Chairman Dr Ian Brown
Members Dr Dozie Azubike
Ms Angela Booth
Mr Tim Brigstocke
Mr Barrie Fleming
Professor Stephen Forsythe
Professor Ian Givens
Professor Nigel Halford
Mrs Chris McAlinden
Dr David Peers
Mr Richard Scales
Mr Edwin Snow
Secretariat Mr Keith Millar (Secretary) – Food Standards Agency
Miss Mandy Jumnoodoo – Food Standards Agency
Dr Ray Smith – Food Standards Agency
Mr Raj Pal – Food Standards Agency
Assessors Mr Tim Franck – Food Standards Agency
Mrs Karen Robertson – Food Standards Agency, Scotland
Mr Stephen Wyllie - Defra
Speakers: Miss Lesley Johnson – Veterinary Medicines Directorate
Mr Mike Steele – British Society for Animal Science
1. The Chairman welcomed delegates to the 59th meeting of ACAF and reminded them that there would be an opportunity to ask questions at the end of the meeting.
2. Apologies for absence were received from Ms Ann Davison, Mr Peter Francis, Dr Glenn Kennedy (Northern Ireland Assessor), Mrs Vicki Reilly (Welsh Assessor) and Mrs Janis McDonald (Veterinary Medicines Directorate).
3. The Chairman said it was disappointing that there were no representatives from Northern Ireland or Wales at the meeting. Additionally, he noted that two new Members had been recruited to the Committee to replace Diane McCrea (consumer representative) and Marcus Themans (farmer). The ACAF Secretary said that induction training had successfully taken place with the new Members (Ann Davison and Peter Francis), departing Members and an existing Member (Edwin Snow). The ACAF Secretary thanked Mr Snow for his help in organising the induction training and looked forward to Ms Davison and Mr Francis attending the January 2013 meeting.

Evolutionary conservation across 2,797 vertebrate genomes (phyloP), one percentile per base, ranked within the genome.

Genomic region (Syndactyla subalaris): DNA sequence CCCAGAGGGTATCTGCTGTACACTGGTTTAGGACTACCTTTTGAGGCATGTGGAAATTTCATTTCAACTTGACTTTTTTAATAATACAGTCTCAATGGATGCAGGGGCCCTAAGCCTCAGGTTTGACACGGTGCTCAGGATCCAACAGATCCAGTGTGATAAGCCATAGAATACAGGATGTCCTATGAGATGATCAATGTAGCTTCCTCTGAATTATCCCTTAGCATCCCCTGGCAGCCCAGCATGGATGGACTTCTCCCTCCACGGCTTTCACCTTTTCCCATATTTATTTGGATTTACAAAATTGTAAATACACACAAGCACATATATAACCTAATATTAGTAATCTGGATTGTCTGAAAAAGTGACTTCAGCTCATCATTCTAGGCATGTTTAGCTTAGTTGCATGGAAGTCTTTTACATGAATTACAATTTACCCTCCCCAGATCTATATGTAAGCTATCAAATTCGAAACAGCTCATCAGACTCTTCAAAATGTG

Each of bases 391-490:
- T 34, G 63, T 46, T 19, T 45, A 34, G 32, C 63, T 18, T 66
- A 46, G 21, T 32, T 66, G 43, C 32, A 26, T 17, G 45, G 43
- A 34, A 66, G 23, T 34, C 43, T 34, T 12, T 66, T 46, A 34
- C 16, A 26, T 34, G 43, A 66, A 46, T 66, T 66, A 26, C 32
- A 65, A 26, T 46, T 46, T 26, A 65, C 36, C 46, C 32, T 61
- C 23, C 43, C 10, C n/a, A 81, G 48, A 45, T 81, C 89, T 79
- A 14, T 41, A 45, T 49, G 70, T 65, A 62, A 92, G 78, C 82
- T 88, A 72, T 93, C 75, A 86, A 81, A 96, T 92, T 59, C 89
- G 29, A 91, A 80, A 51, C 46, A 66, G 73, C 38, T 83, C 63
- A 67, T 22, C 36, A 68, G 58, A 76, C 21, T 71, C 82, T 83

Agenda Item 1 – Declaration of Members’ Interests
4. Members of the Committee were asked to declare any relevant changes to their entries in the Register of Members’ Interests, or any specific interest in items on the agenda. Mr Snow, referring to agenda item 5, said he was carrying out work for a company that blends oils and fats. Professor Halford said that he was carrying out consultancy work for a contract with a European snacks company and with EFSA regarding GM varieties.
5. The ACAF Chairman said that he was being sponsored by the Responsible Use of Medicines Alliance (RUMA) to attend the Royal College of Physicians/Veterinary Surgeons joint seminar on antibiotics in October 2012. Mr Brigstocke stated that he was member of the British Society of Animal Science and a Trustee of the Society of Biology. He is the Chairman of the College of Elected Members and professional registers such as that being established by BSAS which falls under their remit. Mr Brigstocke is also a member of the Veterinary Residues Committee . Finally Mr Brigstocke stated that he is a director and Treasurer of RUMA.
Agenda Item 2 – Draft Minutes of the Fifty-eighth Meeting (MIN/12/02)
6. The minutes were adopted.
Agenda Item 3 – Antimicrobial resistance (ACAF/12/11)